Internally displaced persons in Europe: Another lost generation?

Strasbourg, 4/9/2012 – The media have frequently raised the prospect of a “lost generation” appearing in Europe as a result of the economic crisis. However, a different kind of “lost generation” has been struggling to cope in many European countries as the result of past military-political crises. I have in mind Europe’s internally displaced persons (IDPs), some of whom have been facing extremely difficult circumstances for decades. These victims of past or on-going conflicts continue to need the help of the European and international community, says Nils Muižnieks, Council of Europe Commissioner for Human Rights, in his latest Human Rights Comment published today.

There are an estimated 2.5-2.8 million IDPs in Council of Europe member states. The largest number of IDPs, around 1 million, live in Turkey and are the victims of armed conflict and violence by state and non-state forces in areas inhabited mainly by the Kurdish minority. Elsewhere in Europe, the vast majority of IDPs were displaced by conflicts when the Soviet Union and Yugoslavia disintegrated more than two decades ago, and more recently, as a result of the 2008 conflict in Georgia. Thus, Azerbaijan has about 600 000 IDPs, Georgia – 274 000, Serbia – 225 000, Bosnia and Herzegovina – 113 000, with the remainder in other Balkan states, Armenia and Russia. (more…)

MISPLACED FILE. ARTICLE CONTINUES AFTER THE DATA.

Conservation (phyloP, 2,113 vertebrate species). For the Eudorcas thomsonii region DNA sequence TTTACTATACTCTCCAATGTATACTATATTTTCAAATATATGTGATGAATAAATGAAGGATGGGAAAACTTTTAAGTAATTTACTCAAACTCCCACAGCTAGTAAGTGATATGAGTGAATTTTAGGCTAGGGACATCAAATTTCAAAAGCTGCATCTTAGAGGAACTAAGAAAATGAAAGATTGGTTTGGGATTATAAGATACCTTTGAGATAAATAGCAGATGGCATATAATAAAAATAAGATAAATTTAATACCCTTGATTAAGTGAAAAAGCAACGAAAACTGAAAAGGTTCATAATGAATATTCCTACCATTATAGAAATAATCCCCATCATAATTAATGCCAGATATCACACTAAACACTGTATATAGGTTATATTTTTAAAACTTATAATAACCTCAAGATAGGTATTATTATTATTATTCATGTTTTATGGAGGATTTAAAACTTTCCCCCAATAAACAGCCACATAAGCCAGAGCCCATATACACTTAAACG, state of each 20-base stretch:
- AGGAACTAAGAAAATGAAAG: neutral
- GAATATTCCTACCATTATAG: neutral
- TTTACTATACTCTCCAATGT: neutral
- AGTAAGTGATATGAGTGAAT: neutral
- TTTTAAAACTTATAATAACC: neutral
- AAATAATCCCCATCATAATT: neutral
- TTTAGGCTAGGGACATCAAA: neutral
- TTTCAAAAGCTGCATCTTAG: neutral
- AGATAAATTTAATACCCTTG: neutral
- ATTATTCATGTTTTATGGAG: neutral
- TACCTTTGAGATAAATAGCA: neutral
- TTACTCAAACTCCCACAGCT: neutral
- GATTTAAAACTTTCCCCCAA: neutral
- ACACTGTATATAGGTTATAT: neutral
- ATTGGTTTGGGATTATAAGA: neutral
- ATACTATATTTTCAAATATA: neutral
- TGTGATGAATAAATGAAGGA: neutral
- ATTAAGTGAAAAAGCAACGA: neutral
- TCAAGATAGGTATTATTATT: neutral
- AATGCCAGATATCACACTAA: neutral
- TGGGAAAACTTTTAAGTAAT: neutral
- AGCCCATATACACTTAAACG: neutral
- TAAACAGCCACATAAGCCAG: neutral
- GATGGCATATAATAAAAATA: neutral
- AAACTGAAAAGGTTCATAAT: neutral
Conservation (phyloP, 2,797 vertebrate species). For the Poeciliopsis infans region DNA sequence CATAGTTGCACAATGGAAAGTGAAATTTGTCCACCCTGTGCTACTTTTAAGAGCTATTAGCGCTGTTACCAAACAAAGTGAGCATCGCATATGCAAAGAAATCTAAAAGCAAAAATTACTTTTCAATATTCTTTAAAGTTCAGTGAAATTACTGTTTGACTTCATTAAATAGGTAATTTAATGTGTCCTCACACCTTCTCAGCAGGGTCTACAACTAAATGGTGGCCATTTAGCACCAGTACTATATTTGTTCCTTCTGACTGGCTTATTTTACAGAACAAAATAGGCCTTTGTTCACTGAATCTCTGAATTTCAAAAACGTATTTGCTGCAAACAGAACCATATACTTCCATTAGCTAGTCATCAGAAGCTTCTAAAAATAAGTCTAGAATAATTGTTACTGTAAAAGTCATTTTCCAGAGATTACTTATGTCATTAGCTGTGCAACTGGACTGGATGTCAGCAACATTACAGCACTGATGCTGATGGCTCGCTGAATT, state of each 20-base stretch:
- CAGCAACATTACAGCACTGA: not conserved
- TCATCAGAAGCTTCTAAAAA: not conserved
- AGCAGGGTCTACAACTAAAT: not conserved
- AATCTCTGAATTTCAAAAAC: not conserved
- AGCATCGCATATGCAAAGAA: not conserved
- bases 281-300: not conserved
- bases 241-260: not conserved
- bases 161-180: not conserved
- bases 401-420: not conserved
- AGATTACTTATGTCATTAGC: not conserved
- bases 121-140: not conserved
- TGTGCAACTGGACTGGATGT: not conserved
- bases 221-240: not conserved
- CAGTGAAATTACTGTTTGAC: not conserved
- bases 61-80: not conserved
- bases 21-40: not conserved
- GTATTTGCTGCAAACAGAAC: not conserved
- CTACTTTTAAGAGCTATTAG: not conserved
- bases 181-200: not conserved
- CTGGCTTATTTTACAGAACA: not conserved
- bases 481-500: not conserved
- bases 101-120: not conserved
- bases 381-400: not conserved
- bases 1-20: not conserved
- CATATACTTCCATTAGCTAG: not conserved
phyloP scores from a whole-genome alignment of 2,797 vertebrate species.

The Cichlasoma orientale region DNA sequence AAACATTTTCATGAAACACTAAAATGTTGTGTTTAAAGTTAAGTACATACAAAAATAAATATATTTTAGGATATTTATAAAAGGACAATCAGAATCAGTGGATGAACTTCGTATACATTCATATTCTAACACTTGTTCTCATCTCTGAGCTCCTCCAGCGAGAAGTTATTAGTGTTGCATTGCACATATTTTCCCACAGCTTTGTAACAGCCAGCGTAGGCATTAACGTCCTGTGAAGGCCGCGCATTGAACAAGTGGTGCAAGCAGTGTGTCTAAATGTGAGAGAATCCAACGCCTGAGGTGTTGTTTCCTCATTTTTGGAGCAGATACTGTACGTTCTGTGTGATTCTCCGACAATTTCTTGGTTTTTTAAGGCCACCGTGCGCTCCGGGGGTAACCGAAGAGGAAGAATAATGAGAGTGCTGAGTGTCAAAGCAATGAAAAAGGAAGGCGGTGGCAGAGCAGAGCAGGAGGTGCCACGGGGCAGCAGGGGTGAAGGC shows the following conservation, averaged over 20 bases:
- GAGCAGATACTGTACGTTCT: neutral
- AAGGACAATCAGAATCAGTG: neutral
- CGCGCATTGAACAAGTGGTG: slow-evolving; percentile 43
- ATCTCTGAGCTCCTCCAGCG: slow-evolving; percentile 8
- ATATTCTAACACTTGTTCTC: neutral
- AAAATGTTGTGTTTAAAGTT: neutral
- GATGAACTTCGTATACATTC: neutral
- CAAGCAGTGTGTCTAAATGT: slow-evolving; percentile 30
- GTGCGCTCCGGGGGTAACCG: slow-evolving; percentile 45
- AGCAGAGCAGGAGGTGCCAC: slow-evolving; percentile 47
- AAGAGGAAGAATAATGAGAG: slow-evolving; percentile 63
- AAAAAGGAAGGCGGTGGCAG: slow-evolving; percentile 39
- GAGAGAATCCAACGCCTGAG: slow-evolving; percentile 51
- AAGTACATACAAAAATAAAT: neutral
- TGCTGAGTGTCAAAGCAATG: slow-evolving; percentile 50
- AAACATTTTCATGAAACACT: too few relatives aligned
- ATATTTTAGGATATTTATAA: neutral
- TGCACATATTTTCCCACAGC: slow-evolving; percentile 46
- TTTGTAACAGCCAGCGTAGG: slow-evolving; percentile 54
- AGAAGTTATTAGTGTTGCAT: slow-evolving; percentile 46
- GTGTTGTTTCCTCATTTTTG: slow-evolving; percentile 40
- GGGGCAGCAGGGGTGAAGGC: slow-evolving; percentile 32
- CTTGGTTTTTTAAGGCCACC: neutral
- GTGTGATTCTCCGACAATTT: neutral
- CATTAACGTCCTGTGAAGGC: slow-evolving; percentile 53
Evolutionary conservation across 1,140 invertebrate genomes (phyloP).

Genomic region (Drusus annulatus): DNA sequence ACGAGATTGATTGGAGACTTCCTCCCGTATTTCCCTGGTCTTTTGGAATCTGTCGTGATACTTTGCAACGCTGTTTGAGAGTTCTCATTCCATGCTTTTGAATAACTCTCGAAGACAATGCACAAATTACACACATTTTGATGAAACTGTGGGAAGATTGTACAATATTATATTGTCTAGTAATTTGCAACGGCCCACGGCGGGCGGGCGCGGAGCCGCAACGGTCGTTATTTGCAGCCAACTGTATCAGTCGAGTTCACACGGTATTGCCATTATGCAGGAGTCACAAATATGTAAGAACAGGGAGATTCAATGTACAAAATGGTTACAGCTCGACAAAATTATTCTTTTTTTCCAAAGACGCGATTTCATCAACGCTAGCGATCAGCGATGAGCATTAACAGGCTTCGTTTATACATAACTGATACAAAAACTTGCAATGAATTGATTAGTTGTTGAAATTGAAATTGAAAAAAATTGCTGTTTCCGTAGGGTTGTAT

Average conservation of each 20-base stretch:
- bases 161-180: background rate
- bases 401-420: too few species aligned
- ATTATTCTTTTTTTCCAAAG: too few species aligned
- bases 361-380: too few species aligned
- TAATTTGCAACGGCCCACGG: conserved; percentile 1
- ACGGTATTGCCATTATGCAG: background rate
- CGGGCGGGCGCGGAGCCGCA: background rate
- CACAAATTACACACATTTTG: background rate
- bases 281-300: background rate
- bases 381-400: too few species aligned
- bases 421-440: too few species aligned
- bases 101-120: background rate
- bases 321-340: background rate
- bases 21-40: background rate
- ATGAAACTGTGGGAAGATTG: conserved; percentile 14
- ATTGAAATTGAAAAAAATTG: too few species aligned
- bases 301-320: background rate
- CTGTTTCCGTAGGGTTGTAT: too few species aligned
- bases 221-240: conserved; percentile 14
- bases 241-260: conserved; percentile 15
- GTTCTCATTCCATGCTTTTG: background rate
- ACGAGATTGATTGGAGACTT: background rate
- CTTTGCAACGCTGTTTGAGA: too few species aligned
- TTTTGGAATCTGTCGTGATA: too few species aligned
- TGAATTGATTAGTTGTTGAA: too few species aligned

Comments are closed.

Pied de page du portail